The city is on the brink of collapse. An army of robots led by a power-hungry scientist watches your every move, monitors your every activity. You’ve lost the love of your life, your career, your reputation and your will to live and you’re barely halfway through Act II.
It’s right where The Protomen want you.
For those unfamiliar, you’re in the midst of what is possibly (nay, probably) the greatest rock opera you’ve never head of, an epic story of greed and corruption and misery loosely based on the original Mega Man series. But don’t let that fool you; while the origins of their tale relate to late-’80s video games, their sound is wholly their own.
It’s part of their genius and it’s precisely what you’d expect from a group of nine musicians who grew up on pixels and 8-bit, all the while blasting Queen and Meatloaf. The appeal is broad, loud, theatrical and nerdy–both technically and culturally. It’s part of what makes them the perfect act for an event like MAGFest.
The audience–many wielding arm canons and Mega Man helmets–urged its way to the stage in anticipation; fans of gaming and rock and roll meet somewhere at MAGFest, a nexus of music and video game culture at National Harbor just outside our nation’s capital, and they knew what to expect from The Protomen.
Their master of ceremonies, the jumpsuit-clad K.I.L.R.O.Y., wandered to the egde of the darkness where the stage met the masses. He raised his arms. He bellowed for the audience to help The Protomen fight for justice in their ongoing battle for freedom. He would soon be followed by lead vocalist Raul Panther, keyboardist Commander B. Hawkins, vocalist and keyboardist Gambler KirkDouglas, bassist Murphy Weller, drummer Reanimator Lovejoy, vocalist/guitarist/maraca player Turbo Lover, guitarist Ringo Segundo and lead guitarist Sir Robert Bakker. (Though it should be noted that almost all play many, many more instruments than those listed.) Got all that? Moving forward…
Queen played softly overhead as the nine slinked onstage in their uniforms of black and red, each with their traditional robot-silver face paint or accessories, part KISS, part bandolero, part pantomime. To the utter joy of myself and any others raised on science fiction (at a convention, I’d wager it’s almost everyone), they launched subtly into a cover of “Flash,” the raging Queen-penned anthem for the 1980 film Flash Gordon. FLASH! AH-AHHHHH! As the chorus soared, I grinned. (Admittedly, the original was an alarm clock on my phone for many a month until a boyfriend begged me to end his early-a.m. heart palpitations. Admittedly, I knew at that moment I’d found some kindred spirits in the band when the show began.)
From there, somehow, it only got better. The Protomen streamlined their way through a tight set of ballads of good versus evil, some from their synth-punk self-titled Act I (the tale of Mega Man’s fight against his evil brother Proto Man), many from Act II, the prequel outlining how the dystopia-cum-robot-apocalypse had fallen to such an extent.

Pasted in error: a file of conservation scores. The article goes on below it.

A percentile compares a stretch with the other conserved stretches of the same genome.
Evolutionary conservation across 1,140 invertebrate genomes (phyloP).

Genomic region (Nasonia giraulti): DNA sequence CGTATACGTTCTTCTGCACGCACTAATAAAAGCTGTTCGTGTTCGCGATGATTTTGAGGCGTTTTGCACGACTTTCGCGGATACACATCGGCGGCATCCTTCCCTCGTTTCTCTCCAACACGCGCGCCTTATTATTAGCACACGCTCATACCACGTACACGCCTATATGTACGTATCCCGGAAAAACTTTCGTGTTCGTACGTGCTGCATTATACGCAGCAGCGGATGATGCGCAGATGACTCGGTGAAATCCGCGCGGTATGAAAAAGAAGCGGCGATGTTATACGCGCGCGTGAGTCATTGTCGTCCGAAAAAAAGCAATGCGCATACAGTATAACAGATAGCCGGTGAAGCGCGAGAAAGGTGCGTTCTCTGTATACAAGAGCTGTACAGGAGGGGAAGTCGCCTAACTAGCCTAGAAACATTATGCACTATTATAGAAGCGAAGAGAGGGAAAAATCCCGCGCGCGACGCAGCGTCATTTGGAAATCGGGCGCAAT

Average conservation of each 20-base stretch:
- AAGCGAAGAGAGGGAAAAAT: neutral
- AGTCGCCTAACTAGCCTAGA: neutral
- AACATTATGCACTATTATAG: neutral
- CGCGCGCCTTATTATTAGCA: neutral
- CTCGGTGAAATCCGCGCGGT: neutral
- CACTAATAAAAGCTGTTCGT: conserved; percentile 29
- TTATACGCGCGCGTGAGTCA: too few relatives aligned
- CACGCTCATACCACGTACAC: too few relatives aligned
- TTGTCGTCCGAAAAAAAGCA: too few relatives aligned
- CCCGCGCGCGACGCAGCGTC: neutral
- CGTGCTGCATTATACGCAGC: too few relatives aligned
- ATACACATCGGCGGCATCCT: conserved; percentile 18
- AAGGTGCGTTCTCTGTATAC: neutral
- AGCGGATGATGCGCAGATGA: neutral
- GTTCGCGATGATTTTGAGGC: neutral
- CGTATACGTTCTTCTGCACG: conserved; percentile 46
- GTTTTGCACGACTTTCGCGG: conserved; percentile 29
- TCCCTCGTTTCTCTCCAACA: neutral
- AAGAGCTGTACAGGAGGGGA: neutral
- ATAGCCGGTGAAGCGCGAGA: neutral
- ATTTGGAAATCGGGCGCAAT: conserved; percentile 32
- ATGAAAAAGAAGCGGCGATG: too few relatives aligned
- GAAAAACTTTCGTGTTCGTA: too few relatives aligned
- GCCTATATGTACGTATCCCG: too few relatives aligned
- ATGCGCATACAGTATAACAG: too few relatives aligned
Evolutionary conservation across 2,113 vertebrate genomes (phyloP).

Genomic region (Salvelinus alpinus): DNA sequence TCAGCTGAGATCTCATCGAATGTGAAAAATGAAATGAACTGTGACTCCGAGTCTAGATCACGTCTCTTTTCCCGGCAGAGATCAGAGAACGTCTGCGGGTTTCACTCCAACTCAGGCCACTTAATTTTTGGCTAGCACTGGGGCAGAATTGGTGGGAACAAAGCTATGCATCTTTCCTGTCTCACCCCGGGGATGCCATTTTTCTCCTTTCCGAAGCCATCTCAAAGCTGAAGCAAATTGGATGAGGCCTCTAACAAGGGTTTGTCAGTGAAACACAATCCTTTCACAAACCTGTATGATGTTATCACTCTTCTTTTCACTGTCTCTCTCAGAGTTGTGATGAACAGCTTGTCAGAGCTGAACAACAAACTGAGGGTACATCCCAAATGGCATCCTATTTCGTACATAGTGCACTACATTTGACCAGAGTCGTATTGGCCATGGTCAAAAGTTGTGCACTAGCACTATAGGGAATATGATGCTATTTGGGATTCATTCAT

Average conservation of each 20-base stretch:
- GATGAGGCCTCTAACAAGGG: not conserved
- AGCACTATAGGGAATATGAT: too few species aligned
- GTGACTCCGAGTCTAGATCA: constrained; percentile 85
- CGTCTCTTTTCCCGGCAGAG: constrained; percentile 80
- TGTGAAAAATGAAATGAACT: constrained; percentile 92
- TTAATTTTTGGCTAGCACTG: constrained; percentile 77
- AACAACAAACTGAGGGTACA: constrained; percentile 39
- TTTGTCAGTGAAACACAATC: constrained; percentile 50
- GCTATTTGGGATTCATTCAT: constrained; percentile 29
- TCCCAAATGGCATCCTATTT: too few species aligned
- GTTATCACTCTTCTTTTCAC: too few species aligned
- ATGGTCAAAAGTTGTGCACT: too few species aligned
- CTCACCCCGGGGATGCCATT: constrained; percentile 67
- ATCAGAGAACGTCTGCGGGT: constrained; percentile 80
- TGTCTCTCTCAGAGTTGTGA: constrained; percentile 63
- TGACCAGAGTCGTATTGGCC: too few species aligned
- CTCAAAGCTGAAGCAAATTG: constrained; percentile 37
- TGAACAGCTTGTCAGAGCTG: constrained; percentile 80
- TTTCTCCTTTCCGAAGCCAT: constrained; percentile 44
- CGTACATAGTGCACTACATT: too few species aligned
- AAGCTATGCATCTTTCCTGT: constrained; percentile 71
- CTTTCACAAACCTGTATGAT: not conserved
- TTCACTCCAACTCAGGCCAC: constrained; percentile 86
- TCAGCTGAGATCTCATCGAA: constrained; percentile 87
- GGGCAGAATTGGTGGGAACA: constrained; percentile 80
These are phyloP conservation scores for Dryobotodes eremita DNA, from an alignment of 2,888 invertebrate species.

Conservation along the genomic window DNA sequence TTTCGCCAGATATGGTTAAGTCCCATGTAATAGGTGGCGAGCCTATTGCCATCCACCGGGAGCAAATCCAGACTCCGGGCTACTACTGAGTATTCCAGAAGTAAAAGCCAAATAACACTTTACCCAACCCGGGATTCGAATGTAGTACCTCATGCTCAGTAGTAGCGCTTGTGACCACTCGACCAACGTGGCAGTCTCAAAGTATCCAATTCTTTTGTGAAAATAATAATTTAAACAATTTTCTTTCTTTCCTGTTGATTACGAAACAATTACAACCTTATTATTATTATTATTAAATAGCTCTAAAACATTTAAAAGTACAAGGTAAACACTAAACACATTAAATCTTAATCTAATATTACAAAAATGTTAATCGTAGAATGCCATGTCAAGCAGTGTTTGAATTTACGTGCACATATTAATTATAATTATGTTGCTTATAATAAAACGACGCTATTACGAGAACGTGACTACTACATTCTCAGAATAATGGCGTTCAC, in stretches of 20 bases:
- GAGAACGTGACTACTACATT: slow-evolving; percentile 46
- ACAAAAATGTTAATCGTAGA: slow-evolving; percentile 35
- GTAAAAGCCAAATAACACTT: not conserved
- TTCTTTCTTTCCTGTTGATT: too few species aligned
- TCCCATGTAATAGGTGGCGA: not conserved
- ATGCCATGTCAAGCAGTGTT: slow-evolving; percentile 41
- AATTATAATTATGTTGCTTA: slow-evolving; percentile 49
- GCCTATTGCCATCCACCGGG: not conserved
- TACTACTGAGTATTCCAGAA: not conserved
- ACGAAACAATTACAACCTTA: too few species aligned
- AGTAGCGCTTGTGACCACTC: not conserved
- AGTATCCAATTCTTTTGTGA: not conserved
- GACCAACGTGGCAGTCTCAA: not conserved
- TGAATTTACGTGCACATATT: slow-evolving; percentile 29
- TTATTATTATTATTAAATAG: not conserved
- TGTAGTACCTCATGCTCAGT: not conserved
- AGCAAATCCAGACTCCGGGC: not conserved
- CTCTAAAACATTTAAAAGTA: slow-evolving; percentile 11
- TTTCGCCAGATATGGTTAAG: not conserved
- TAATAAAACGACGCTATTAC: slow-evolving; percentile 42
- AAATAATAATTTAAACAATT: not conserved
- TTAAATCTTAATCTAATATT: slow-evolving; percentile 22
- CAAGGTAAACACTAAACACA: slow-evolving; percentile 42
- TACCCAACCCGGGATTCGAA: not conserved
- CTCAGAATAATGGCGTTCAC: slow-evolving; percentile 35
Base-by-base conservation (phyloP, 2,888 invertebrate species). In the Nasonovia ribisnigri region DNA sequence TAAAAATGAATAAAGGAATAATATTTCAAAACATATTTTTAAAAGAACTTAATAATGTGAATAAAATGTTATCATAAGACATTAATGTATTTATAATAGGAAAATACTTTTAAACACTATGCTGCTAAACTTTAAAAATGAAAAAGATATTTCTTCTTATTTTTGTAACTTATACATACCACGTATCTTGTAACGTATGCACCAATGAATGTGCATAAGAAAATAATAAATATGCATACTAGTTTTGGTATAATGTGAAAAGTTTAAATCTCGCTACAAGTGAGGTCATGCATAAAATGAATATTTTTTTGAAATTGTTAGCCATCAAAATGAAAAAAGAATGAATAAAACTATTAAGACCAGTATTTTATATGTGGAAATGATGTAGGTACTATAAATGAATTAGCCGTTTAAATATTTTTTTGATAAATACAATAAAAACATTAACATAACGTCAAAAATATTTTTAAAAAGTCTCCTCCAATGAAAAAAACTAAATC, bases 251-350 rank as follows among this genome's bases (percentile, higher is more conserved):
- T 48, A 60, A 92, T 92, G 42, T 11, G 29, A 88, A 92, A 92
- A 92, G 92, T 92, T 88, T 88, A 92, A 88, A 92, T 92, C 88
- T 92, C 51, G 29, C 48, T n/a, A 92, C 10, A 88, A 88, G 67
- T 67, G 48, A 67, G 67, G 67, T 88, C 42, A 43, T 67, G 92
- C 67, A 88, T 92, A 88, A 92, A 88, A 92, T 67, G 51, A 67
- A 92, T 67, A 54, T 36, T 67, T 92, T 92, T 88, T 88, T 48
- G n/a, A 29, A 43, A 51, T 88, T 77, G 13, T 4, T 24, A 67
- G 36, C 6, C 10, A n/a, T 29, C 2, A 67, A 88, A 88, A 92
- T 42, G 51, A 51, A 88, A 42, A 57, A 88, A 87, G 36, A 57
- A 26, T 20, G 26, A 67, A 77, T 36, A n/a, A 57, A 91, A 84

Their albums are all at once a beast of a different nature and a fitting counterpart to their live show. Act II is comprised of musical stylings everywhere from Springsteen to something from a Ennio Morricone score, and their shifting voices, characters and stage personas slip in and out of these nuances effortlessly. Their records are slickly produced (in the case of the aforementioned, by Meatloaf’s own producer Alan Shacklock) and their live set, while tight, is somehow wild and free. They pace the stage, they raise their fists in salute and defiance, they stomp, they clap, they walk to the edge of the audience and wail–so much so, in fact, that guitarist Ringo’s fingers were slick with blood for much of the performance.
In addition to their Act I/Act II material, the set included a cover of Roy Orbison’s “I Drove All Night,” a little preview of an upcoming album of covers, and “Hold Back the Night,” a long-anticipated track from the equally-long-anticipated Act III. And in the true fashion of fans with all the heart and hunger in the world, much of the audience knew the lyrics and shouted alongside The Gambler though their latest song has only been released through live recordings.
The most unfortunate part of the evening came, as is typically expected in a festival setting, when the set was cut short due to time constraints. As if this could stop The Protomen. After the line died down at their merch booth (the line which, even an hour after forming, never decreased from its original length), they grabbed their instruments and headed to MAGFest’s jam space.
An announcement on Twitter gathered what must have been 40-50 fans around a much smaller stage for a group-effort performance of “Bohemian Rhapsody” (well worth the wait). The synth part of the band’s signature closer, “Due Vendetta,” was played on a plastic cat keyboard so the song was punctuated with “meow meowmeow meow meow, meow meowmeow meow meow.” This was easily the highlight of the performance on a night full of highlights.
Would I fight alongside The Protomen in a test of will and morality against a fascist robot regime? Absolutely. And after hearing Acts I and II (available here), you would too. Until then, here are some more shots from Saturday’s show…